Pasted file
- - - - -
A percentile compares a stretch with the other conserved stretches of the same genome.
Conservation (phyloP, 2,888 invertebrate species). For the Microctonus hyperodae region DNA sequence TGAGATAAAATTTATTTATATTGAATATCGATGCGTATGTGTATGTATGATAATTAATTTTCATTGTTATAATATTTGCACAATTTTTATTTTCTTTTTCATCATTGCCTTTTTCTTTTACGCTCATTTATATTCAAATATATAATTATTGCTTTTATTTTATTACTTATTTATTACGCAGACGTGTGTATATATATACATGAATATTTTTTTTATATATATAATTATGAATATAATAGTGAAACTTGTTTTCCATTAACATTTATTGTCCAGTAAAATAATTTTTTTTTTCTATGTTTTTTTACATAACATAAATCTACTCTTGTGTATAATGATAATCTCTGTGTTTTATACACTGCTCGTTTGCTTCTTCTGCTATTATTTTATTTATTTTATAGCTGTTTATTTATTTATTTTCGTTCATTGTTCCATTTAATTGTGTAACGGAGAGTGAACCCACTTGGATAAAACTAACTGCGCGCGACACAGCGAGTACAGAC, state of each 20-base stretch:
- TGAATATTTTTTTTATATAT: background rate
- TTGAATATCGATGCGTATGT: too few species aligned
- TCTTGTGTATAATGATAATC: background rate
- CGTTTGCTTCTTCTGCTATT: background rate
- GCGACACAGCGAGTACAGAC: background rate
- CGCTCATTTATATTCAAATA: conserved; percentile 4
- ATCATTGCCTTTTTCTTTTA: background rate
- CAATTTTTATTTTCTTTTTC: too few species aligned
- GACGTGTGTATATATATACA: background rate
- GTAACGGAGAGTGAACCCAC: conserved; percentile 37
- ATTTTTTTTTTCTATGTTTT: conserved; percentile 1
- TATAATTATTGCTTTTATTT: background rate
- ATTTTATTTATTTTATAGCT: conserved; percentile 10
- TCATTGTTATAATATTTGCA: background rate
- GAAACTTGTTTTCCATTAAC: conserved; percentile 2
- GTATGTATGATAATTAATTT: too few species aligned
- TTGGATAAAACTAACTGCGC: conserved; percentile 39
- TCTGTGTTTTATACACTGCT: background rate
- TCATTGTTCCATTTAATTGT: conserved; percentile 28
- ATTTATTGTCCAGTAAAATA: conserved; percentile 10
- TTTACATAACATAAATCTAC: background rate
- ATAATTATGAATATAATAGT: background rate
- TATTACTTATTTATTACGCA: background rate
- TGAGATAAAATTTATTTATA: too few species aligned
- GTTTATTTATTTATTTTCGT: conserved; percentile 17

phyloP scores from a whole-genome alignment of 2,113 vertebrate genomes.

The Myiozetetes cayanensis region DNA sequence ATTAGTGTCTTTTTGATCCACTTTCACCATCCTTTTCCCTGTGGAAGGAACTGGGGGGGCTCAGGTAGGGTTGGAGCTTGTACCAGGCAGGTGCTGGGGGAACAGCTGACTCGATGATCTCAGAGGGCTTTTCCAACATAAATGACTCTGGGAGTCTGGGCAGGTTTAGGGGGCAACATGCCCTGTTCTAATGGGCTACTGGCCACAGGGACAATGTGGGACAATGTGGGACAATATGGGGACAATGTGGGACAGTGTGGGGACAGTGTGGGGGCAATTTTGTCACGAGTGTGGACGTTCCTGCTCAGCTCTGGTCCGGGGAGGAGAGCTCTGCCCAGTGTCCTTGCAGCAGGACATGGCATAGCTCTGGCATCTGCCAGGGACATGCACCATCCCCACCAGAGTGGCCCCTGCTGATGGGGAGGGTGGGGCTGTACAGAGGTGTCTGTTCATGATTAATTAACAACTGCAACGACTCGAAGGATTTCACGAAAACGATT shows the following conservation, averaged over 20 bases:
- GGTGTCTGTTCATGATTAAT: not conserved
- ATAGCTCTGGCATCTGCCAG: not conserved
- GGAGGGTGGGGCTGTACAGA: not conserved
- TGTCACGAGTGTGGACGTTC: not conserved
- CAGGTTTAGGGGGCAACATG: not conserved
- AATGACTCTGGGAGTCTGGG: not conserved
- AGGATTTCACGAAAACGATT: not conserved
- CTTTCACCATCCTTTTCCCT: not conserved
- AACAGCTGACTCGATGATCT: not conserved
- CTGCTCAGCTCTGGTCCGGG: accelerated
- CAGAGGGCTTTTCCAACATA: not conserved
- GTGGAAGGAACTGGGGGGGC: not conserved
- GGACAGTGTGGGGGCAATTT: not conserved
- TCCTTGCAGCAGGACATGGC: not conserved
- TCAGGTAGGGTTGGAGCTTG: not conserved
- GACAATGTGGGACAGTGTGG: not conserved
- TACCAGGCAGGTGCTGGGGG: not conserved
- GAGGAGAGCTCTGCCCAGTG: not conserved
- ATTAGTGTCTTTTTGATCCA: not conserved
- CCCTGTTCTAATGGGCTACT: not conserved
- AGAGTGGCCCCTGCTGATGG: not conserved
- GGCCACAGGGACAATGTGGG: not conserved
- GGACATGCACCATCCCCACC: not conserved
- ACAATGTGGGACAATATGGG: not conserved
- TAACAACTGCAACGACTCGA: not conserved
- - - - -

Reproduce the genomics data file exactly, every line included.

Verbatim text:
A percentile compares a stretch with the other conserved stretches of the same genome.
Conservation (phyloP, 2,888 invertebrate species). For the Microctonus hyperodae region DNA sequence TGAGATAAAATTTATTTATATTGAATATCGATGCGTATGTGTATGTATGATAATTAATTTTCATTGTTATAATATTTGCACAATTTTTATTTTCTTTTTCATCATTGCCTTTTTCTTTTACGCTCATTTATATTCAAATATATAATTATTGCTTTTATTTTATTACTTATTTATTACGCAGACGTGTGTATATATATACATGAATATTTTTTTTATATATATAATTATGAATATAATAGTGAAACTTGTTTTCCATTAACATTTATTGTCCAGTAAAATAATTTTTTTTTTCTATGTTTTTTTACATAACATAAATCTACTCTTGTGTATAATGATAATCTCTGTGTTTTATACACTGCTCGTTTGCTTCTTCTGCTATTATTTTATTTATTTTATAGCTGTTTATTTATTTATTTTCGTTCATTGTTCCATTTAATTGTGTAACGGAGAGTGAACCCACTTGGATAAAACTAACTGCGCGCGACACAGCGAGTACAGAC, state of each 20-base stretch:
- TGAATATTTTTTTTATATAT: background rate
- TTGAATATCGATGCGTATGT: too few species aligned
- TCTTGTGTATAATGATAATC: background rate
- CGTTTGCTTCTTCTGCTATT: background rate
- GCGACACAGCGAGTACAGAC: background rate
- CGCTCATTTATATTCAAATA: conserved; percentile 4
- ATCATTGCCTTTTTCTTTTA: background rate
- CAATTTTTATTTTCTTTTTC: too few species aligned
- GACGTGTGTATATATATACA: background rate
- GTAACGGAGAGTGAACCCAC: conserved; percentile 37
- ATTTTTTTTTTCTATGTTTT: conserved; percentile 1
- TATAATTATTGCTTTTATTT: background rate
- ATTTTATTTATTTTATAGCT: conserved; percentile 10
- TCATTGTTATAATATTTGCA: background rate
- GAAACTTGTTTTCCATTAAC: conserved; percentile 2
- GTATGTATGATAATTAATTT: too few species aligned
- TTGGATAAAACTAACTGCGC: conserved; percentile 39
- TCTGTGTTTTATACACTGCT: background rate
- TCATTGTTCCATTTAATTGT: conserved; percentile 28
- ATTTATTGTCCAGTAAAATA: conserved; percentile 10
- TTTACATAACATAAATCTAC: background rate
- ATAATTATGAATATAATAGT: background rate
- TATTACTTATTTATTACGCA: background rate
- TGAGATAAAATTTATTTATA: too few species aligned
- GTTTATTTATTTATTTTCGT: conserved; percentile 17

phyloP scores from a whole-genome alignment of 2,113 vertebrate genomes.

The Myiozetetes cayanensis region DNA sequence ATTAGTGTCTTTTTGATCCACTTTCACCATCCTTTTCCCTGTGGAAGGAACTGGGGGGGCTCAGGTAGGGTTGGAGCTTGTACCAGGCAGGTGCTGGGGGAACAGCTGACTCGATGATCTCAGAGGGCTTTTCCAACATAAATGACTCTGGGAGTCTGGGCAGGTTTAGGGGGCAACATGCCCTGTTCTAATGGGCTACTGGCCACAGGGACAATGTGGGACAATGTGGGACAATATGGGGACAATGTGGGACAGTGTGGGGACAGTGTGGGGGCAATTTTGTCACGAGTGTGGACGTTCCTGCTCAGCTCTGGTCCGGGGAGGAGAGCTCTGCCCAGTGTCCTTGCAGCAGGACATGGCATAGCTCTGGCATCTGCCAGGGACATGCACCATCCCCACCAGAGTGGCCCCTGCTGATGGGGAGGGTGGGGCTGTACAGAGGTGTCTGTTCATGATTAATTAACAACTGCAACGACTCGAAGGATTTCACGAAAACGATT shows the following conservation, averaged over 20 bases:
- GGTGTCTGTTCATGATTAAT: not conserved
- ATAGCTCTGGCATCTGCCAG: not conserved
- GGAGGGTGGGGCTGTACAGA: not conserved
- TGTCACGAGTGTGGACGTTC: not conserved
- CAGGTTTAGGGGGCAACATG: not conserved
- AATGACTCTGGGAGTCTGGG: not conserved
- AGGATTTCACGAAAACGATT: not conserved
- CTTTCACCATCCTTTTCCCT: not conserved
- AACAGCTGACTCGATGATCT: not conserved
- CTGCTCAGCTCTGGTCCGGG: accelerated
- CAGAGGGCTTTTCCAACATA: not conserved
- GTGGAAGGAACTGGGGGGGC: not conserved
- GGACAGTGTGGGGGCAATTT: not conserved
- TCCTTGCAGCAGGACATGGC: not conserved
- TCAGGTAGGGTTGGAGCTTG: not conserved
- GACAATGTGGGACAGTGTGG: not conserved
- TACCAGGCAGGTGCTGGGGG: not conserved
- GAGGAGAGCTCTGCCCAGTG: not conserved
- ATTAGTGTCTTTTTGATCCA: not conserved
- CCCTGTTCTAATGGGCTACT: not conserved
- AGAGTGGCCCCTGCTGATGG: not conserved
- GGCCACAGGGACAATGTGGG: not conserved
- GGACATGCACCATCCCCACC: not conserved
- ACAATGTGGGACAATATGGG: not conserved
- TAACAACTGCAACGACTCGA: not conserved